Brendan Reilly thought he was doing good work as an administrative member of the Illinois State basketball coaching staff, spending eight hours a day editing game video into scouting DVDs for the Redbirds players. «Then I’d watch them walk out of the room and half the guys would throw them in the trash,» Reilly said. «Then we’d play Wichita State, and they would run the exact play I was trying to tell them about. So I was like, there’s got to be a better way. There’s got to be a better way.»
Over the next several years Reilly finally found not just a better way but a totally new, innovative, evolving and literally game-changing way.
Through virtual reality video, Eon Sports VR is altering how teams, including the Rays and previously the Bucs, and individual athletes train and prepare. Its system provides more sophisticated data while reducing the time commitment and physical toll of practice.
«Virtual reality,» Reilly said, «is the great equalizer.»
Eon is on the leading edge of the burgeoning sports virtual reality industry, where constantly evolving advances in data and technology, especially in terms of mobility and interactivity, are integral.
The products, some of which can be accessed simply with an app and goggles that fit around a cell phone, can be divided roughly into three areas:
• What has gotten the most attention is the work with major-league teams, where scouting reports on opposing pitchers are brought to virtual life. They have done less sophisticated work in football with computer-generated playbooks and 360-degree video of pre-snap reads for quarterbacks. And they have provided virtual scouting programs for European pro soccer and rugby teams.
«It’s very clear those front offices are going to do everything they can to give their guys a competitive edge,» Reilly said.
• Eon also has ventured into youth sports training with a program called Project OPS, fronted by former big-leaguer Jason Giambi, that focuses on strike zone awareness and pitch recognition in something of an advanced video game form.
• And what is just launching, with the potential for explosive and exponential growth, are fan experiences, providing, for example, the virtual opportunity to run out of the pregame tunnel with your favorite football team or be on the field for batting practice or on a court shooting 3-pointers, and with friends.
Facing a virtual pitcher
The Rays are one of a «handful» of teams — they won’t allow Reilly to say for competitive reasons, though the Pirates and Indians reportedly are among others — that have invested six figures in the iCube training system, which allows hitters a virtual preview of pitchers they will be facing.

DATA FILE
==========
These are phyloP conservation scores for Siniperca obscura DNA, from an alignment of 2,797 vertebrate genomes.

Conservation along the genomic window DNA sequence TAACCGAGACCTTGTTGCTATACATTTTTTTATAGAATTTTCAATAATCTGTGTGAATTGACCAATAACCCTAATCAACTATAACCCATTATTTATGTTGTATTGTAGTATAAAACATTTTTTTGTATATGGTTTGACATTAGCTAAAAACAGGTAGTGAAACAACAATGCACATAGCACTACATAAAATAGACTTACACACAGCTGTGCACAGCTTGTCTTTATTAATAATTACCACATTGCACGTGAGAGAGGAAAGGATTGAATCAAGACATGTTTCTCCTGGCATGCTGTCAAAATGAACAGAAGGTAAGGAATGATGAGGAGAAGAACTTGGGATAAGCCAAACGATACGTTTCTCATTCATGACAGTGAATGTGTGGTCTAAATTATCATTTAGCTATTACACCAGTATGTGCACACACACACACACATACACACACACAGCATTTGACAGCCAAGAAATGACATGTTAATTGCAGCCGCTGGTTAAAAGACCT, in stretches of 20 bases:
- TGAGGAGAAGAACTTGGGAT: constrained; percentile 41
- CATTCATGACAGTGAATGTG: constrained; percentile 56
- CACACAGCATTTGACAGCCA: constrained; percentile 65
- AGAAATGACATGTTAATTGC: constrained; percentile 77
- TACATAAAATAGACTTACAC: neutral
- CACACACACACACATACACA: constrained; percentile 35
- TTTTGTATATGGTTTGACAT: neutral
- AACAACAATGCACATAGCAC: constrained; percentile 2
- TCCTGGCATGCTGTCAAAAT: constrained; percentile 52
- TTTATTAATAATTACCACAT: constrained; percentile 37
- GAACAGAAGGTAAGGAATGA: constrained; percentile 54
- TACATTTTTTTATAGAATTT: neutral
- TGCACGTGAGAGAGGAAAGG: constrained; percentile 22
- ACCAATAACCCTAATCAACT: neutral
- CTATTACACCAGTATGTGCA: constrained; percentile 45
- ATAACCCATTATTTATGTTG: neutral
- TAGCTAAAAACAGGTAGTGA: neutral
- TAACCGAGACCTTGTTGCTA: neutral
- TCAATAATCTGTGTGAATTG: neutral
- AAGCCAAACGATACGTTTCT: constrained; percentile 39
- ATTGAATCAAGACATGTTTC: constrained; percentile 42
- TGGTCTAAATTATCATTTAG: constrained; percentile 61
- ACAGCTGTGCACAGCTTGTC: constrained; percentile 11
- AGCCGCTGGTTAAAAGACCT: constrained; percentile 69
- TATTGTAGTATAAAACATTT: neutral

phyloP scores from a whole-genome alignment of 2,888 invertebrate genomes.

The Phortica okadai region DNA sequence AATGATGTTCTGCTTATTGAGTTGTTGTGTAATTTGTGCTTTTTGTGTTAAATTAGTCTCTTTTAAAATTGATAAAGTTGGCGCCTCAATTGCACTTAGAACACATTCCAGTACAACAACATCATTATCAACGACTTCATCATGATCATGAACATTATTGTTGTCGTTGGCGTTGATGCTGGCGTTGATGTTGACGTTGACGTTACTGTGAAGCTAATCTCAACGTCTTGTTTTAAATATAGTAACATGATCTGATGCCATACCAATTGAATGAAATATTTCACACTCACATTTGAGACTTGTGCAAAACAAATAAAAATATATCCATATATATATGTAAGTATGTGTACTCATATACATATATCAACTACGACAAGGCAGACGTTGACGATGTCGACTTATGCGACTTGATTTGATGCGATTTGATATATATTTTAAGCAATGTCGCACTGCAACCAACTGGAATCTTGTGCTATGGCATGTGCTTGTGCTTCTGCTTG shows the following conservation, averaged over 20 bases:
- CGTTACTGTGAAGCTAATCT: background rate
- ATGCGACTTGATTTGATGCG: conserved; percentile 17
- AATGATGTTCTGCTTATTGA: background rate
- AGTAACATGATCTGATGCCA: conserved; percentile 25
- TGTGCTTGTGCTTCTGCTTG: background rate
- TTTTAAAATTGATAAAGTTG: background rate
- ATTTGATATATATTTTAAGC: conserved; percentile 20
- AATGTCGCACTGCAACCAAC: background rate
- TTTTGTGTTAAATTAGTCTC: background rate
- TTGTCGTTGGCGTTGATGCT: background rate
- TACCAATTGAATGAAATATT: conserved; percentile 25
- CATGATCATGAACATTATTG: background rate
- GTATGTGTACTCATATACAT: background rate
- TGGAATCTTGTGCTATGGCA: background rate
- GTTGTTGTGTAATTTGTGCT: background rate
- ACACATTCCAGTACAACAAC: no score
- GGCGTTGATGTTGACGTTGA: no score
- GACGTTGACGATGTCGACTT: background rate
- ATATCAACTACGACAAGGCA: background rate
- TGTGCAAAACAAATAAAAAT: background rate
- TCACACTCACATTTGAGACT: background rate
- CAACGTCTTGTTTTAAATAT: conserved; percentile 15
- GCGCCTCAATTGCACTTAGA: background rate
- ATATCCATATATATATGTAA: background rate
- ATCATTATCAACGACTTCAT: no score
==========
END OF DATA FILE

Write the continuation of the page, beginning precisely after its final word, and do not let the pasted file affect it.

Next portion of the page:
The cube — a 10-foot square, set up behind the batting cage at the Trop — includes a video screen that shows the requested pitcher (and stadium backdrop), allowing the hitter to experience the delivery, release point and velocity as well as a detailed read on the spin and break on the pitches.
Hitters can get as specific as they want — requesting, for example, David Price, pitching at the Trop, elevated fastballs, outer half of the plate — with data, acquired from the teams, updated nightly to reflect changes, and past performance also logged.
There is also a virtual home plate for the hitters to see where the pitches went. Still being refined, which some players say is needed, is the tracking technology for «hitting» the virtual pitches.
«You will never replace onfield work, you’ve got to do that, but there are certain things like scouting reports you can enhance,» Reilly said. «I’m sure 15 years ago it was pen and paper, then it went to pen and paper with video. Now you can supplement that with, ‘Here is what it’s going to be like when you face him.’ That is where we can really drive innovation.»
Not all Rays players use the system, some preferring to stick with their standard methods. Some Rays who experimented earlier in the season haven’t gone back. But those who do find it quite helpful.
«Baseball is the only sport where nobody practices at full speed,» outfielder Steven Souza Jr. said. «They’re trying to get as close as they can, and this is one of the ways you can get as close as you can. I don’t know how far they can take it, but it’s really nice to go in and see things like arm slot and pretty close to the (velocity) and the movement.»
Reilly said for the most part, «the younger guys adopt it a little more. And that has nothing to do with baseball, but everything to do with human behavior.»
Some teams have also integrated the system into their minor-league training. And Eon is looking to expand its deals with individual players who want access to the data remotely, although with less detailed presentation and interactivity, on their phones or iPads, similar to how teams provide them regular video.
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